The proposed bypass fix for the troubled Fremont Street girders of San Francisco’s Salesforce Transit Center calls for bolting 20-in.-wide steel cover plates above and below the area around each fractured bottom flange, like a 14-ft-long double splint. The proposed repair detail, presented to the board of the Transbay Joint Powers Authority on Dec. 13, has the unofficial support of the independent peer review panel established to oversee the work of the team investigating the cracks.

The panel will complete its detailed review of the proposed fix in the next several days and make its recommendation.

The panel, commissioned by the Metropolitan Transportation Commission in early October, is “in general concurrence” with the fix proposed by the transit center’s engineer-of-record, Thornton Tomasetti (TT), said Michael D. Engelhardt, the chair of the MTC panel, at the Dec. 13 meeting of the TJPA’s board of directors. “It’s a reasonable approach,” added Engelhardt, a professor of structural engineering at the University of Texas, Austin.

Engelhardt added that the panel will complete its detailed review of the proposed fix in the next several days and make its recommendation to the MTC and the TJPA.

As described by Bruce Gibbons, the TT managing principal in charge of the transit hub, the proposed bolted fix would only repair the compromised region, at the 8-ft-deep midspan of each 80-ft-long girder, by bypassing the welded area using the cover plate sandwich. In addition, 8-in.-tall plates would be bolted to each girder’s vertical stiffener.

Bottom Flanges To Regain Design Capacity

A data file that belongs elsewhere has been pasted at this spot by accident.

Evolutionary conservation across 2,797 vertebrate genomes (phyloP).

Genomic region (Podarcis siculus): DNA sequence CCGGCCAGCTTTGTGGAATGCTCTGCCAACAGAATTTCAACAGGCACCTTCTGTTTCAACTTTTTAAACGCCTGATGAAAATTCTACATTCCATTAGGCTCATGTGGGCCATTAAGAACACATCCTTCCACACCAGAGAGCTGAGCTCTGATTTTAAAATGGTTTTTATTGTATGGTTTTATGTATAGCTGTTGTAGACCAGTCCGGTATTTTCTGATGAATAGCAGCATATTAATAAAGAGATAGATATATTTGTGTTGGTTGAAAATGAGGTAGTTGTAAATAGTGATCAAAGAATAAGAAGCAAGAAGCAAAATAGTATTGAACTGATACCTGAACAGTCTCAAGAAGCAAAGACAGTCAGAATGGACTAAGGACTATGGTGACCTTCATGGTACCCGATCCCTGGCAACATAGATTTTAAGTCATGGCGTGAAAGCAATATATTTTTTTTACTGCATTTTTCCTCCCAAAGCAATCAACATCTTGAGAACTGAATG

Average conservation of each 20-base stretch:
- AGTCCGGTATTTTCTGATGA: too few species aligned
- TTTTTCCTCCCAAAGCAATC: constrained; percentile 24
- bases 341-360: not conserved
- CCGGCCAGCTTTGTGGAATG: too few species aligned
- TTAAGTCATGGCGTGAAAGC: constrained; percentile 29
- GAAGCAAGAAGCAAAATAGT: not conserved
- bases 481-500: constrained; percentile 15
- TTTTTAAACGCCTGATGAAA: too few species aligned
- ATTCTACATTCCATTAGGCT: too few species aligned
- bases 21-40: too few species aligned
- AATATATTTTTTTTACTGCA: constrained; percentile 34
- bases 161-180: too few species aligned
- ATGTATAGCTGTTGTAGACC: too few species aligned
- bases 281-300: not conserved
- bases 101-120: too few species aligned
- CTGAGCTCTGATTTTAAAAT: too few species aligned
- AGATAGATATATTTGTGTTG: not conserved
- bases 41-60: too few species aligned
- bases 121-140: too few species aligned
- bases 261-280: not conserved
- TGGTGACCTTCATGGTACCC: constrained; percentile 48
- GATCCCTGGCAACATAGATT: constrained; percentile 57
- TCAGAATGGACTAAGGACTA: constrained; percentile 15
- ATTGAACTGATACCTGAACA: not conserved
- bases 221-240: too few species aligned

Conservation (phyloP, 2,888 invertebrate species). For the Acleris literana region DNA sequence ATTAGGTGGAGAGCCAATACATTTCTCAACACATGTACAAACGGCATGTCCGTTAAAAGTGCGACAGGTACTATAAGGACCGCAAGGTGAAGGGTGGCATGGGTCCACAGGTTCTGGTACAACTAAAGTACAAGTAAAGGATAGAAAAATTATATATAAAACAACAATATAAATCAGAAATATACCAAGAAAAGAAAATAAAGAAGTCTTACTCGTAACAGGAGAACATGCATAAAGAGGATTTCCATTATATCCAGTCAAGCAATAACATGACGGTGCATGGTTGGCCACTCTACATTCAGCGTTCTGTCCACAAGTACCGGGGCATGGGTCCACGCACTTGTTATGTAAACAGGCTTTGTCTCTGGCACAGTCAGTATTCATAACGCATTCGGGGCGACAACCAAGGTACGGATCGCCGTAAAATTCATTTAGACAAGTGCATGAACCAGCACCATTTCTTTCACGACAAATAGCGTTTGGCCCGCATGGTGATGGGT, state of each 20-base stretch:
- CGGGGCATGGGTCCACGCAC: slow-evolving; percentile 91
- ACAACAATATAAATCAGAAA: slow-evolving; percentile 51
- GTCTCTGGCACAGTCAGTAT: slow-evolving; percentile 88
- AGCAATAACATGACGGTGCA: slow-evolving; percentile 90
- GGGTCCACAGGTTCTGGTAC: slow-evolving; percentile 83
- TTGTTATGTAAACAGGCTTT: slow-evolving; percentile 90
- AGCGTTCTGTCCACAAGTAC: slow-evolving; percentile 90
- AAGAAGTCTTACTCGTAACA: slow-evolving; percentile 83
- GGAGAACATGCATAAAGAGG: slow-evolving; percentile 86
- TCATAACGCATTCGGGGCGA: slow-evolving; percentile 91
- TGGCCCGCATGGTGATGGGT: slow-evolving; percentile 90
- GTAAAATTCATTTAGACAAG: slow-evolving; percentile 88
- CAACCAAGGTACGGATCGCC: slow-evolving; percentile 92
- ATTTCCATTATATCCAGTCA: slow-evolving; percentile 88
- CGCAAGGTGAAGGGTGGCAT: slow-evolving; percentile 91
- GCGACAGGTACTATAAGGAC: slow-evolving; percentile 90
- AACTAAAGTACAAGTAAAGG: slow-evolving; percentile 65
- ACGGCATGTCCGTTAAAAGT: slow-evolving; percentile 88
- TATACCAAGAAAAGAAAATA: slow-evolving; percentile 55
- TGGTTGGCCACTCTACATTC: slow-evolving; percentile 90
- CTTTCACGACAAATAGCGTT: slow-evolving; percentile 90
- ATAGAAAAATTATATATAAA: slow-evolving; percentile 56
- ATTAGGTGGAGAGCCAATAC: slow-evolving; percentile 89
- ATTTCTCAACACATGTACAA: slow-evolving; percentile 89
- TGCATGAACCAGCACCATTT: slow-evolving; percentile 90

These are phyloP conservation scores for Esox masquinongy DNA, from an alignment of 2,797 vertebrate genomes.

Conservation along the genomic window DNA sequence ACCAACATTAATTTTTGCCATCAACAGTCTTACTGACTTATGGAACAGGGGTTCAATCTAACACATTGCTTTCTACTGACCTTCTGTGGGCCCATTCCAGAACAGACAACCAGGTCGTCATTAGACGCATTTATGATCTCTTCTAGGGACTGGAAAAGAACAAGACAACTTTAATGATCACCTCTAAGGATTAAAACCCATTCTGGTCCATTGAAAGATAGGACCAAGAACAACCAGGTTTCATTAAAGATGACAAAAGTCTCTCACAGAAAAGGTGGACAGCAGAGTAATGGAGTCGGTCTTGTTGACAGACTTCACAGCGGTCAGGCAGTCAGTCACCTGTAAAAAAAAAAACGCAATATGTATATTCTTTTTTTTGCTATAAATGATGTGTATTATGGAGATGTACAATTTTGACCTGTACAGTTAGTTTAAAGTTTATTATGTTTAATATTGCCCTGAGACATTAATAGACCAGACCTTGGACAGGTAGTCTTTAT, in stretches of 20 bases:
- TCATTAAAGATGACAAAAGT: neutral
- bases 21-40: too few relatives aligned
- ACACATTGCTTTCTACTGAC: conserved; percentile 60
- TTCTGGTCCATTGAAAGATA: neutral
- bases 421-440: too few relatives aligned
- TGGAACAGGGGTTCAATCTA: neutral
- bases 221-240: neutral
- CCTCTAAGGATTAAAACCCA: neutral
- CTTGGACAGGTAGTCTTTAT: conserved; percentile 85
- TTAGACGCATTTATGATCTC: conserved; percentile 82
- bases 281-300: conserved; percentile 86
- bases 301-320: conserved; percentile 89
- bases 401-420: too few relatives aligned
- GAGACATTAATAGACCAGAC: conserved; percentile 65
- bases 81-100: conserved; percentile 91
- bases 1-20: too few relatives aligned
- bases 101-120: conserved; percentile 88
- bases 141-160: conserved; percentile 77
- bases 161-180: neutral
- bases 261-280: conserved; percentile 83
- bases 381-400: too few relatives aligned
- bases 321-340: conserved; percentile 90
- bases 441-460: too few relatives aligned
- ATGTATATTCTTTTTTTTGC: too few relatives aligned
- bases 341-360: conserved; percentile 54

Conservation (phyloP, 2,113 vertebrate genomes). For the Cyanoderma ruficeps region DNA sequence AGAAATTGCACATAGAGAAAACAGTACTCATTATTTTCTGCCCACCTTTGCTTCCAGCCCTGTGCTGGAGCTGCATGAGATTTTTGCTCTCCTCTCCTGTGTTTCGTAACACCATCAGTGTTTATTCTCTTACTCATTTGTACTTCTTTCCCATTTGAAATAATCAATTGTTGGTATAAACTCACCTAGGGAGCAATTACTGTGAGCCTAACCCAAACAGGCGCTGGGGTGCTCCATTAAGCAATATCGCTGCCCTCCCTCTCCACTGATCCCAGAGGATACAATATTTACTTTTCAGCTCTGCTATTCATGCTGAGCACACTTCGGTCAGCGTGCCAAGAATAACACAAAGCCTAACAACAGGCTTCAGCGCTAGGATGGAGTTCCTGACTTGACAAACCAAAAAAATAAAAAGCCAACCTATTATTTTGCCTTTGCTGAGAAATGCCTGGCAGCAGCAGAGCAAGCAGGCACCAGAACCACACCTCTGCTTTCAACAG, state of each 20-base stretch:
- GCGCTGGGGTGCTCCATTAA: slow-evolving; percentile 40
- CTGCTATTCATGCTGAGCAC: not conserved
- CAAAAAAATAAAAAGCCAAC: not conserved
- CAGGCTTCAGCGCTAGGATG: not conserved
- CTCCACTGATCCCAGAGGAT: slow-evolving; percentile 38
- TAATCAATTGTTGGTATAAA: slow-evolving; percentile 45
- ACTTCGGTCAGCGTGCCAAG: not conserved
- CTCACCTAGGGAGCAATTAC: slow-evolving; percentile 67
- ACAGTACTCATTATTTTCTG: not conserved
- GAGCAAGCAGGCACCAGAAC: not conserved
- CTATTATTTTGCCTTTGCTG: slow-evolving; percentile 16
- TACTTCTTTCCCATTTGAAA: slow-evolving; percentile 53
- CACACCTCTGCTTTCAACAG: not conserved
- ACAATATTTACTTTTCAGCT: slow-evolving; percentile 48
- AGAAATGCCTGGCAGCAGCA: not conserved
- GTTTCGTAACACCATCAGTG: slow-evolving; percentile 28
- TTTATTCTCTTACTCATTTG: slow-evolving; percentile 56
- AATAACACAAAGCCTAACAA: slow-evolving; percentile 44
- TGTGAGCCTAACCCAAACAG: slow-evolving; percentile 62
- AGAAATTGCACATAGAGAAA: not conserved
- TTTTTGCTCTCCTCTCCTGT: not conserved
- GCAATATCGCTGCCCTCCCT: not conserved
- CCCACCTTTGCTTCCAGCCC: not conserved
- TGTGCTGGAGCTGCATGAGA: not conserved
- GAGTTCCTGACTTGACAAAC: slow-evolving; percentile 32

The fix would restore each bottom flange to its original design capacity, he said.

Gibbons also said the cracked girders had sufficient capacity to support the building’s dead and occupancy loads. The live loads were less than anticipated by the design and the midspan bending moments were less than anticipated, in part because of the thick roof slab, he said.

Additionally, “there was not a lot of deflection” when the fracture happened, added Gibbons. The girders deflected 0.75 in. to 1 in. after the fracture. “This was less than the girder was designed to deflect under full live loads,” he said.

In addition, the amount of load shed was 5% to 10% after the cracking. “Adjacent beams and columns were not overstressed,” he said. “There is no indication of overstressing of adjacent members.”

Nevertheless, the investigating team is testing the integrity of the bolted connections where the girders land on their columns.

In addition, at the board meeting, Robert S. Vecchio, CEO of forensic metallurgist LPI Inc., presented preliminary findings of LPI’s metallurgical investigation. He indicated the cracks started at the weld access holes. “We can’t assign a root cause” until the finite element analysis is complete. Findings will likely be presented at the next board meeting, in about a month.